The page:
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LONDON â€” It really hasnâ€™t been Boris Johnsonâ€™s year. But, despite everything, heâ€™s still looking for the upside.
The U.K. prime minister ends 2020 â€” a year he predicted would be â€œfantastic for Britainâ€ â€” having effectively canceled Christmas for millions following an upsurge of COVID-19 cases, an upsurge driven by a new variant of the virus that has prompted more than 40 (and counting) countries to close their borders to arrivals from the U.K.
Compounding the countryâ€™s difficulties, nearest neighbor France not only barred U.K. travelers for 48 hours, but also British freight when accompanied by a driver, prompting Johnson to chair an emergency meeting of the governmentâ€™s crisis committee Monday to address potential disruption to the flow of food into the U.K. And thatâ€™s before we even get to the end of the post-Brexit transition period, when trade rules with the EU will change, throwing up barriers overnight on New Yearâ€™s Eve.
Johnson spoke to French President Emmanuel Macron about Parisâ€™s decision Monday afternoon, and told a Downing Street press conference shortly after that both governments wanted to resolve the border issues â€œin the next few hours if we can.â€ The ElysÃ©e simply said the two teams would stay in touch.
He also stressed the U.K.â€™s continued commitment to an international response to the pandemic, a counter to some who have criticized his handling of the emerging coronavirus variant â€” referred to by Italian national paper La Repubblica on its front page as â€œil virus ingleseâ€ [the English virus.]
â€œTo our international friends and partners I want to say very frankly:Â we understand your concerns,â€ said Johnson. â€œAnd I hope that everybody can see that as soon as we were briefed as a government of the fast transmissibility of this new strain at about 3.15 p.m. on Friday afternoon, we lodged all the necessary information with the World Health Organization.â€
He insisted the U.K. wanted to continue to play â€œour full partâ€ in the global COVID response, and pointedly highlighted the countryâ€™s status as the first in the world to have its vaccine program up and running, announcing that 500,000 people have now received their first dose of the Pfizer/BioNTech jab. Â
Confronted with repeated questions about his own pattern of over-promising and under-delivering during this miserable pandemic year, the prime minister who spoke of a â€œsignificant return to normalityâ€ by Christmas responded with undimmed boosterism. â€œNow that weâ€™ve got the vaccine coming â€¦ we can certainly look forward to a very, very different world for this country from Easter onwards,â€ he said.
This time, he may be right â€” but the risk for Johnson is that people simply stop believing him.
The U.K. has also faced criticism in some quarters for only notifying international allies about the strain in the past few days. Walter Ricciardi, a consultant to the Italian health minister, told the Rome-based daily Il Messaggero that â€œtheÂ British had known since September that this variant was in circulation. They keptÂ itÂ quiet, they didnâ€™t warn us.â€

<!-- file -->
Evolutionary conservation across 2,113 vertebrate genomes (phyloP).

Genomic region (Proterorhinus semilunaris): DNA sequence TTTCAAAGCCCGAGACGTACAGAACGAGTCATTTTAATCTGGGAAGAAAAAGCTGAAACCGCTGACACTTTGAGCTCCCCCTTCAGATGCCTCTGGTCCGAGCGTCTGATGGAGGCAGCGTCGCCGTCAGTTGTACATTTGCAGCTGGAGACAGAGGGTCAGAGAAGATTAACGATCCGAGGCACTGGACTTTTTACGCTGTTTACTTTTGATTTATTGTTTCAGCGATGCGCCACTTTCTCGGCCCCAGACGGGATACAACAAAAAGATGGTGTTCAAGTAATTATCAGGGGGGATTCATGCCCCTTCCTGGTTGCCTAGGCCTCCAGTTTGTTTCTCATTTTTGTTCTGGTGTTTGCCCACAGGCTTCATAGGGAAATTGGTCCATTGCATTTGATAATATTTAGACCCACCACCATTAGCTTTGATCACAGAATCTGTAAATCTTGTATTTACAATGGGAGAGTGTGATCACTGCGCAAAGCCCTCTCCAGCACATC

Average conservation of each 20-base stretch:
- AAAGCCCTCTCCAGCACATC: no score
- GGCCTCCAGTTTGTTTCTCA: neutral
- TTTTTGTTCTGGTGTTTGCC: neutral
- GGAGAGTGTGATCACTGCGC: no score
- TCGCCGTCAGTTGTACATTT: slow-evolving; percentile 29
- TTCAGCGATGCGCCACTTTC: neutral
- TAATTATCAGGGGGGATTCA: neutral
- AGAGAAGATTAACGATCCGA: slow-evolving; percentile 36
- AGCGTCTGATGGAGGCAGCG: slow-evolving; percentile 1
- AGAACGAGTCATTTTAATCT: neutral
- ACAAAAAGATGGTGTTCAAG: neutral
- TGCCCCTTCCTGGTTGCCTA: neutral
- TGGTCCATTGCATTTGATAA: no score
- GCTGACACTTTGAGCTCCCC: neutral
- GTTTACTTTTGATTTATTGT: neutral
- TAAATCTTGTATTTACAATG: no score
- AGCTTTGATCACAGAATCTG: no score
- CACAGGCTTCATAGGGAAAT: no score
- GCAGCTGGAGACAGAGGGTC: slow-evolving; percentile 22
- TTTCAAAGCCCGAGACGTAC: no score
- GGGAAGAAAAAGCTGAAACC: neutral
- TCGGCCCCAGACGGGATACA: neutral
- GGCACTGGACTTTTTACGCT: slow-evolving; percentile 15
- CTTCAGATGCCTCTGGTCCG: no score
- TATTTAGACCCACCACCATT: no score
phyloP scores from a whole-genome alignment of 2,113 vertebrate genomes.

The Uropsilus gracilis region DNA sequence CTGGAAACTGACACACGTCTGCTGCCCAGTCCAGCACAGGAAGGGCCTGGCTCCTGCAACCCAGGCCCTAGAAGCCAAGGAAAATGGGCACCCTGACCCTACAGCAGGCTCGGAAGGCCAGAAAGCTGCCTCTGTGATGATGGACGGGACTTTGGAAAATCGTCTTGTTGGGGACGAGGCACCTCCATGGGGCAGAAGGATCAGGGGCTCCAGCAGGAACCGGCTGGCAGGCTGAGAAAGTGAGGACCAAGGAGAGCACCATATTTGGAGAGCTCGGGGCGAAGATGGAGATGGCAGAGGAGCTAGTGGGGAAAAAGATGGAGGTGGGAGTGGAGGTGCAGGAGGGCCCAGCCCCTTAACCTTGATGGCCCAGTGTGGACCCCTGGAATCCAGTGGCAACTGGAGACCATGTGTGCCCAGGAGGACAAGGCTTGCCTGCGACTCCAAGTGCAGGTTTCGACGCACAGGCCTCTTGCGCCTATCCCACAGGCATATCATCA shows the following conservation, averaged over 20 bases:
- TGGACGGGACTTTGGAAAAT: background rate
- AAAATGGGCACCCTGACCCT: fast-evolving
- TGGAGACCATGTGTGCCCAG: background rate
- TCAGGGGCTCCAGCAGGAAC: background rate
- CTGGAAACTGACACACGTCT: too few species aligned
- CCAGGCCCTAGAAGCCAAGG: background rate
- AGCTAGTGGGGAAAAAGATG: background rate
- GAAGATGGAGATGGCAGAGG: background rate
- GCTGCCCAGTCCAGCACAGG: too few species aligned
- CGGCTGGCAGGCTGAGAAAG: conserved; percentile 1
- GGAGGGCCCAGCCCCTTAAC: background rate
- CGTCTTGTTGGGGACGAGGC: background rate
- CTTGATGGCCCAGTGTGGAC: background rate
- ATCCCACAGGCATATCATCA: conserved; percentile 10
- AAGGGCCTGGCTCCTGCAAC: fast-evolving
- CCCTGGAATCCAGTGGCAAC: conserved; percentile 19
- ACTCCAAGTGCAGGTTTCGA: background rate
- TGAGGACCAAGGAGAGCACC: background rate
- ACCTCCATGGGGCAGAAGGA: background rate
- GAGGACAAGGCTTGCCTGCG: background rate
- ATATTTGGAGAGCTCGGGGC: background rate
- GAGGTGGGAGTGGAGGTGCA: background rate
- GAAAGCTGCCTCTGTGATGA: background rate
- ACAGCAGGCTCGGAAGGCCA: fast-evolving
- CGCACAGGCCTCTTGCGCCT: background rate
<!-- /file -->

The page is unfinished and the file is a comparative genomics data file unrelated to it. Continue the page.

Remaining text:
The accusation isnâ€™t entirely fair. In October, the U.K. traced the new strain back to a test taken in September, but it was only circulating at very low levels until late November, the government said, and evidence of its increased transmissibility was only presented to the governmentâ€™s New and Emerging Respiratory Virus Threats Advisory Group (NERVTAG) â€” and then to ministers â€” on Friday.
While some U.K. Brexiteers â€” including Brexit Party Leader Nigel Farage â€” chose to ramp up tensions by linking the European response (in particular French actions) to sore relations over Brexit, the U.K. government itself did not entertain such an interpretation. â€œWeâ€™re continuing to work closely with our international partners as has been the case throughout the pandemic,â€ Johnsonâ€™s spokesperson said. They added: â€œWe donâ€™t think that [Brexit] is the reason [for the French response].â€
The latest disruption comes in a bleak Christmas week for Britain. The country recorded another 33,364 cases of the virus on Monday, up from just over 20,000 the previous Monday. In rare positive news, there is no evidence so far that the new strain causes more severe illness, or will not respond to vaccines.
U.K. Chief Scientific Adviser Patrick Vallance, standing alongside Johnson at the Downing Street press conference Monday, said however that early indications it spreads â€œsubstantiallyâ€ more easily than previous strains had only been reinforced by further analysis carried out over the weekend.
Partly as a result, he added, the U.K. would likely have to face even tougher restrictions to bring its epidemic back under control. â€œItâ€™s likely this will grow â€¦ and itâ€™s likely, therefore, that measures will need to be increased in some places in due course and not reduced.â€
London and much of the south east of England are already under strict new lockdown measures. On Monday, Greater Manchester asked anyone traveling to the city from these areas, or from Wales, to self-isolate for 10 days. Scotland has already prohibited travel to and from the rest of the U.K. for all but essential reasons.
The prospect of even more widespread restrictions â€” alongside potential Brexit disruption â€” means it is shaping up to be a very bleak end to a less than fantastic year â€” for Johnson and the U.K.
Jacopo Barigazzi contributed reporting to this article.